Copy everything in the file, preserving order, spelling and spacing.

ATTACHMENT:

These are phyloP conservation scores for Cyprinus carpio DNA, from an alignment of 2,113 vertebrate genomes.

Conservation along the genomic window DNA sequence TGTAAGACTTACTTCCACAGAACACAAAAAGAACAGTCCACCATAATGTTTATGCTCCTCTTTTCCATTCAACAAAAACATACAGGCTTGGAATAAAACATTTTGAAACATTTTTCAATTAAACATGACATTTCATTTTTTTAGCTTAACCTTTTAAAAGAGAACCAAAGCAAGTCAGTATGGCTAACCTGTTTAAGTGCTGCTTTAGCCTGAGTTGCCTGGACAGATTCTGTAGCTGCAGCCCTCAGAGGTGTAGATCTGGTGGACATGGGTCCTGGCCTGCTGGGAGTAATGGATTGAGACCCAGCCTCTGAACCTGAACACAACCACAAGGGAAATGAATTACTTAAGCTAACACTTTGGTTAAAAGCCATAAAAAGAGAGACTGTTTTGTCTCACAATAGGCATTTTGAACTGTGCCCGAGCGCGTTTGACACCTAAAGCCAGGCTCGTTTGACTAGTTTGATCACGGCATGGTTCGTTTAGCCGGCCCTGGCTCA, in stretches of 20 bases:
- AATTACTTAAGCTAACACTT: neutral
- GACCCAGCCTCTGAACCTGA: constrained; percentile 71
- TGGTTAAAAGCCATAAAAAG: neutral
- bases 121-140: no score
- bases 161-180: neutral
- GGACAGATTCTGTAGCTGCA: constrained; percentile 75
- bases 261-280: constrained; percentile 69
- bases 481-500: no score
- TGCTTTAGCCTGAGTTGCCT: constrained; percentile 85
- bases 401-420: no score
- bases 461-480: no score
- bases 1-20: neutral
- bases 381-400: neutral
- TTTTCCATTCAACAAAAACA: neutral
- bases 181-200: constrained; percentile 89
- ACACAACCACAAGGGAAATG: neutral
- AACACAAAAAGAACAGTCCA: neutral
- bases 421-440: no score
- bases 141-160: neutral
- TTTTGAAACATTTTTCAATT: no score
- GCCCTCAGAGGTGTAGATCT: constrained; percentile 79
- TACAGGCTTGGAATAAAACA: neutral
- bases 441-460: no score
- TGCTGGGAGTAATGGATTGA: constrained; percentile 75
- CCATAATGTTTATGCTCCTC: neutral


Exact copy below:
These are phyloP conservation scores for Cyprinus carpio DNA, from an alignment of 2,113 vertebrate genomes.

Conservation along the genomic window DNA sequence TGTAAGACTTACTTCCACAGAACACAAAAAGAACAGTCCACCATAATGTTTATGCTCCTCTTTTCCATTCAACAAAAACATACAGGCTTGGAATAAAACATTTTGAAACATTTTTCAATTAAACATGACATTTCATTTTTTTAGCTTAACCTTTTAAAAGAGAACCAAAGCAAGTCAGTATGGCTAACCTGTTTAAGTGCTGCTTTAGCCTGAGTTGCCTGGACAGATTCTGTAGCTGCAGCCCTCAGAGGTGTAGATCTGGTGGACATGGGTCCTGGCCTGCTGGGAGTAATGGATTGAGACCCAGCCTCTGAACCTGAACACAACCACAAGGGAAATGAATTACTTAAGCTAACACTTTGGTTAAAAGCCATAAAAAGAGAGACTGTTTTGTCTCACAATAGGCATTTTGAACTGTGCCCGAGCGCGTTTGACACCTAAAGCCAGGCTCGTTTGACTAGTTTGATCACGGCATGGTTCGTTTAGCCGGCCCTGGCTCA, in stretches of 20 bases:
- AATTACTTAAGCTAACACTT: neutral
- GACCCAGCCTCTGAACCTGA: constrained; percentile 71
- TGGTTAAAAGCCATAAAAAG: neutral
- bases 121-140: no score
- bases 161-180: neutral
- GGACAGATTCTGTAGCTGCA: constrained; percentile 75
- bases 261-280: constrained; percentile 69
- bases 481-500: no score
- TGCTTTAGCCTGAGTTGCCT: constrained; percentile 85
- bases 401-420: no score
- bases 461-480: no score
- bases 1-20: neutral
- bases 381-400: neutral
- TTTTCCATTCAACAAAAACA: neutral
- bases 181-200: constrained; percentile 89
- ACACAACCACAAGGGAAATG: neutral
- AACACAAAAAGAACAGTCCA: neutral
- bases 421-440: no score
- bases 141-160: neutral
- TTTTGAAACATTTTTCAATT: no score
- GCCCTCAGAGGTGTAGATCT: constrained; percentile 79
- TACAGGCTTGGAATAAAACA: neutral
- bases 441-460: no score
- TGCTGGGAGTAATGGATTGA: constrained; percentile 75
- CCATAATGTTTATGCTCCTC: neutral